When you first started your fitness plan, you were likely excited about it – what types of workouts you will enroll in at a 24 Hour Fitness gym, what fitness gear you’re going to wear, and what results you were expecting after a few weeks. But as time went on, you find your excitement waning until one day you wake up and dread exercise!
Don’t panic just yet because it’s such a common occurrence among fitness enthusiasts. Your waning interest in fitness can be the result of a burnout, a plateau, or a busier schedule. Whatever the reason, you can find it in yourself to become excited about fitness again and here’s how.
Revisit Your Past
Learning from the past is a great way to avoid future fitness backsliding and to kick start your enthusiasm. You have to ask yourself relevant questions like, “When and where did I start losing my excitement for exercise? What are the possible reasons why I started skipping my exercise classes?”
In answering these questions, you can determine the what, why and how of your next fitness plan. You can, for example, add more variety in your exercises instead of just focusing on Pilates and yoga.
Record Your Progress
You have to keep a fitness logbook, if you haven’t done so in the past, because it has multiple benefits. You can monitor your progress, for one thing, whether you’re on a weight loss program or a strength conditioning plan. You should track the types of exercises, their duration as well as their sets and reps, and your mood while exercising, among others.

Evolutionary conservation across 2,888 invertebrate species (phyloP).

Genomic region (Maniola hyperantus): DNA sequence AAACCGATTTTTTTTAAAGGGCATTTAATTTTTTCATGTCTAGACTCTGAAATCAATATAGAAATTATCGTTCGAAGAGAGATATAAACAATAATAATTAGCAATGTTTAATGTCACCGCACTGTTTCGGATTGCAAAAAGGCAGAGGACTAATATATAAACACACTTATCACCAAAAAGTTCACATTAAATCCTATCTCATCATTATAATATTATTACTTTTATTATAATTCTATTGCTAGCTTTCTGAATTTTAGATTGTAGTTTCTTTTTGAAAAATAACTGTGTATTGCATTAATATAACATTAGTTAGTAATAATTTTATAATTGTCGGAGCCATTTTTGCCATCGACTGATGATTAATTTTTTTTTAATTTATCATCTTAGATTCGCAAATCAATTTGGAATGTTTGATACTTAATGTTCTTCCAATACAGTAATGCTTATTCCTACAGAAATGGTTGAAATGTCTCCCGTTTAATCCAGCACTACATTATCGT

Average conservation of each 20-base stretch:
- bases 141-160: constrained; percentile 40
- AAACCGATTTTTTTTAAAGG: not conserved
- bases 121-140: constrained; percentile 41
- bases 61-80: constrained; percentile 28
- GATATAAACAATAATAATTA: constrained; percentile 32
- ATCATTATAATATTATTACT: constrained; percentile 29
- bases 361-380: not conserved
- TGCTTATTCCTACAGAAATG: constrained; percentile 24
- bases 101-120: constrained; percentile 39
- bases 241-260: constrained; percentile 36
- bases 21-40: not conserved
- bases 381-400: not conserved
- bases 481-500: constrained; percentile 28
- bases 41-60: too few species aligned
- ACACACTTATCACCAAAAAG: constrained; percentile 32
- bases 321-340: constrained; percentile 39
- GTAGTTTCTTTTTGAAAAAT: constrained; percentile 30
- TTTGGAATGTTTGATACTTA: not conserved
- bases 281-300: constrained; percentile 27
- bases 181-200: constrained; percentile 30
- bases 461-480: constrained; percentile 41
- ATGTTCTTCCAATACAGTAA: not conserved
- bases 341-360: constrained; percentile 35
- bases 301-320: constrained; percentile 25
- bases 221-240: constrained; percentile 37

You can also use the logbook to determine whether your new fitness plan is working for you instead of you working for it. You can, for example, note whether you feel better after a morning workout or an afternoon class.
Realistic Goals Is the Way to Go
You may have fitness ambition as your driving force but keep in mind that you should set realistic goals. If you start in a too fast, too furious manner, you will likely find yourself under pressure and eventually succumbing to it.
You may have to reset your goals so that these are more realistic. You can then build on your small successes until such time that you will find yourself a success in getting back on your fitness feet. You can, for example, aim for a half-marathon but start with more manageable steps like easy runs followed by cross-training later on.
And don’t forget to have supportive family and friends by your side! You will have more fun with fitness when you aren’t being pressured into things you don’t want to do.